#7  
Old 11-07-05, 04:05 PM
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Basicaly I stick with my original plan, nutral and ground to seperate busses, both get wired back to the main panel seperately, but the ground bus also gets wired to a couple grounding rods out at the garage with ground wire of one size below the cable I use for power, ie 8ga if im running power on 6ga
Correct except for the wire sizing.

For the equipment grounding conductor run back to your main panel, you use NEC table 250.122 to determine the correct size, adjusting the size larger if you increase the size of the circuit conductors. For 30,40, or 60A circuits, you are permitted to use a #10 EGC. So you are fine if you use #6 circuit conductors, a #10 equipment ground conductor, and 60A breakers.

The connection to the ground rods is set by a different part of the rules. Rather than going down all of the options, IMHO you should simply use #6 copper conductors to the ground rods, #4 if they are subject to physical damage.

The point that I made about 'upsizing' the conductors can lead to something of a paradox: If you use #6 conductors with a 60A breaker, then you get to use a #10 EGC, but if you use #6 conductors with a 40A breaker, you must use a #8 EGC! The paradox is resolved when you consider _why_ you might use a 40A breaker with #6 conductors: voltage drop. If the conductors are so long that you need to upsize the circuit conductors, then you must upsize the EGC as well. But if you increase the size of the circuit conductors because it feels good, then you bump into the same rule, and your EGC gets larger.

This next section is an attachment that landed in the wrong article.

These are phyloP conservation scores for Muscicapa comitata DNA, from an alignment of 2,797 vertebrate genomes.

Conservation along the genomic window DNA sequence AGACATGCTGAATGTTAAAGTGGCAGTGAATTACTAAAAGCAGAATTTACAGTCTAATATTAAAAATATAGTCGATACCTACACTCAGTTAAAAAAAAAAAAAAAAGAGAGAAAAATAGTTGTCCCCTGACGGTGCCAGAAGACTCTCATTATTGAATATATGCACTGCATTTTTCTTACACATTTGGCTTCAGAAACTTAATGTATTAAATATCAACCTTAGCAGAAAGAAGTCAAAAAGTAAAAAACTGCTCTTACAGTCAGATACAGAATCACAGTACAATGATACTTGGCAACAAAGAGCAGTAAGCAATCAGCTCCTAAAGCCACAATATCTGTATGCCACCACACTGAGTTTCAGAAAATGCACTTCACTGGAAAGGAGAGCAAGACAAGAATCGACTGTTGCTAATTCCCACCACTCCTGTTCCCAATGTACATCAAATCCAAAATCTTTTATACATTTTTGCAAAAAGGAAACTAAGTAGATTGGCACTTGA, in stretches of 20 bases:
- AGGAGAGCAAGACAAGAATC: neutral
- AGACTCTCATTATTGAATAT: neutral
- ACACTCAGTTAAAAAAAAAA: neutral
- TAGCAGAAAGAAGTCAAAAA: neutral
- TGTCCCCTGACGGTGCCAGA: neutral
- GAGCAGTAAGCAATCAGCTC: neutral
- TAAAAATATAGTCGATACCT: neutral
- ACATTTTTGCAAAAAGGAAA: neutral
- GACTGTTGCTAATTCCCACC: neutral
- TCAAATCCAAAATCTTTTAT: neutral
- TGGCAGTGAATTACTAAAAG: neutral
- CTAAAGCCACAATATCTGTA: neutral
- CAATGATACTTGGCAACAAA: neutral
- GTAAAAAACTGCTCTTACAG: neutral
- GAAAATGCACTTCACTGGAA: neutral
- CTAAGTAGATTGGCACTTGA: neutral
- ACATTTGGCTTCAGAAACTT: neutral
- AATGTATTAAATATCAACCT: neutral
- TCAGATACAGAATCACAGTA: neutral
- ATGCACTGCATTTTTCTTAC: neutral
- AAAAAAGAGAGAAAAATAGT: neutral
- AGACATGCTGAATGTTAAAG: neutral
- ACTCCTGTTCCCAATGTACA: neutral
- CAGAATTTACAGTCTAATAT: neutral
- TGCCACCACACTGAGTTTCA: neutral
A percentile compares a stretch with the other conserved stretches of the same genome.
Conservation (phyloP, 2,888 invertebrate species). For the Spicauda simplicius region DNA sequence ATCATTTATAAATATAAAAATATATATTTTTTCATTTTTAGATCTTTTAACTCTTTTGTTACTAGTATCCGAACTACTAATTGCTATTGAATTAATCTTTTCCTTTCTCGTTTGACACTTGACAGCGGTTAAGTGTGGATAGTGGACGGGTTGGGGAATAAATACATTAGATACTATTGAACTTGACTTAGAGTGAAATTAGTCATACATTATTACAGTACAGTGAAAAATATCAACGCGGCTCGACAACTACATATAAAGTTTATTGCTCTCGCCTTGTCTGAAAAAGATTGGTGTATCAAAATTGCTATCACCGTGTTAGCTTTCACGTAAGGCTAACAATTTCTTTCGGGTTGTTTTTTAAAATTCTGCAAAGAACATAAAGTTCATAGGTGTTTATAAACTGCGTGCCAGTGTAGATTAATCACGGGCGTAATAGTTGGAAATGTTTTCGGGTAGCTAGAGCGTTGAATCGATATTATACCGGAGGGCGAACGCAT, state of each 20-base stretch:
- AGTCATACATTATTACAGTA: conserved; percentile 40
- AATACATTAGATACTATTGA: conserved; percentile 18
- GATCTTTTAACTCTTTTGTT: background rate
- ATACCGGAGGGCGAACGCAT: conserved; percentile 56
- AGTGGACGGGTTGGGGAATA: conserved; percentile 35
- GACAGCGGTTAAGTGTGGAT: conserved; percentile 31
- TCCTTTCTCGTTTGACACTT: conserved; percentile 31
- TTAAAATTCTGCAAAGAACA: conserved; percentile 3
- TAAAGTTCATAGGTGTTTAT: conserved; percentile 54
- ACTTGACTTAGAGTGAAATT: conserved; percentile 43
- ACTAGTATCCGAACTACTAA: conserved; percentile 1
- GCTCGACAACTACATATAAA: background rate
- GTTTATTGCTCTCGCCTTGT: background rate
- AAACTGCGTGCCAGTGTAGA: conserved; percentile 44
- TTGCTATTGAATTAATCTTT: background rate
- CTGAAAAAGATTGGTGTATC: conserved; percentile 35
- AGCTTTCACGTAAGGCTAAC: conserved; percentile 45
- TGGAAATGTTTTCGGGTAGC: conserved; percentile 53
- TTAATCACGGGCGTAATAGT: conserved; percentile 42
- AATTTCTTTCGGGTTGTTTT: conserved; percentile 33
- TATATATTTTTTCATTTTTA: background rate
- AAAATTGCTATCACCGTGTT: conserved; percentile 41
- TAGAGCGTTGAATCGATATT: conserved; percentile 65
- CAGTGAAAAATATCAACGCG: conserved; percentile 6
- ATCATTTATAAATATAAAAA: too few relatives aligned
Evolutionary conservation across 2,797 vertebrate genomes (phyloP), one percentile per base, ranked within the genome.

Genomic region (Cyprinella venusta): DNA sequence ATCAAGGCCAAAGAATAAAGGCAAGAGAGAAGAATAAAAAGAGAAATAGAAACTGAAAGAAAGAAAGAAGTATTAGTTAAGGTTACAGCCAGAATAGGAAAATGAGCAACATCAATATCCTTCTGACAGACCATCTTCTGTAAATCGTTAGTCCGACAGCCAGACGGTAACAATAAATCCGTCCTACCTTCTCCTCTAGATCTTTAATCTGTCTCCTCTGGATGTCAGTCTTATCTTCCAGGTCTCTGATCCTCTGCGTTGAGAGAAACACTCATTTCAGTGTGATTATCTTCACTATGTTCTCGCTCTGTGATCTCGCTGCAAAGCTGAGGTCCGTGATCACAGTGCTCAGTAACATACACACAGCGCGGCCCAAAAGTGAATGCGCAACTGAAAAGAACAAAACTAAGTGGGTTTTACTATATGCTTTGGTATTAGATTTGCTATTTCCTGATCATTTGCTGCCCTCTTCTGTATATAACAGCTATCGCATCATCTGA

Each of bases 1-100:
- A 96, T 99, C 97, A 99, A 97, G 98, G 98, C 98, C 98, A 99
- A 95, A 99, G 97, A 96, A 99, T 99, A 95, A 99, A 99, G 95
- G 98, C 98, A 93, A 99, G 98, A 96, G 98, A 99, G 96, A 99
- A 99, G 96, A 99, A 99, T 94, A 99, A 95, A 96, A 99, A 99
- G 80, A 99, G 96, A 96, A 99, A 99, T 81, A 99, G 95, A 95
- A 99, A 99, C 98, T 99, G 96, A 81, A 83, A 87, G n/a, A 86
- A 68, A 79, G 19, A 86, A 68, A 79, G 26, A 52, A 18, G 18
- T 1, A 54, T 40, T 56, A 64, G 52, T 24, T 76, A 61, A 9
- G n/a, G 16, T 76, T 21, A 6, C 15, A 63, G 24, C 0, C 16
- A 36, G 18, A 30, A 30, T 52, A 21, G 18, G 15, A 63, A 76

You have never mentioned the _distance_ to the garage, so we've not even touched on the voltage drop issue, and this would be worth double checking.

-Jon
 
  #8  
Old 11-08-05, 08:25 AM
qr409tz8
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I havnt measured that distance but I would say 100' would be safe, probably a bit less. The distance between the house and garage is only maybe 25', but the house main is on the far side, so it needs to run clear across the house bacement.
 
  #9  
Old 11-08-05, 08:31 AM
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At a distance of 100 feet, a 60A circuit on #6 copper is fine from a voltage drop perspective.

-Jon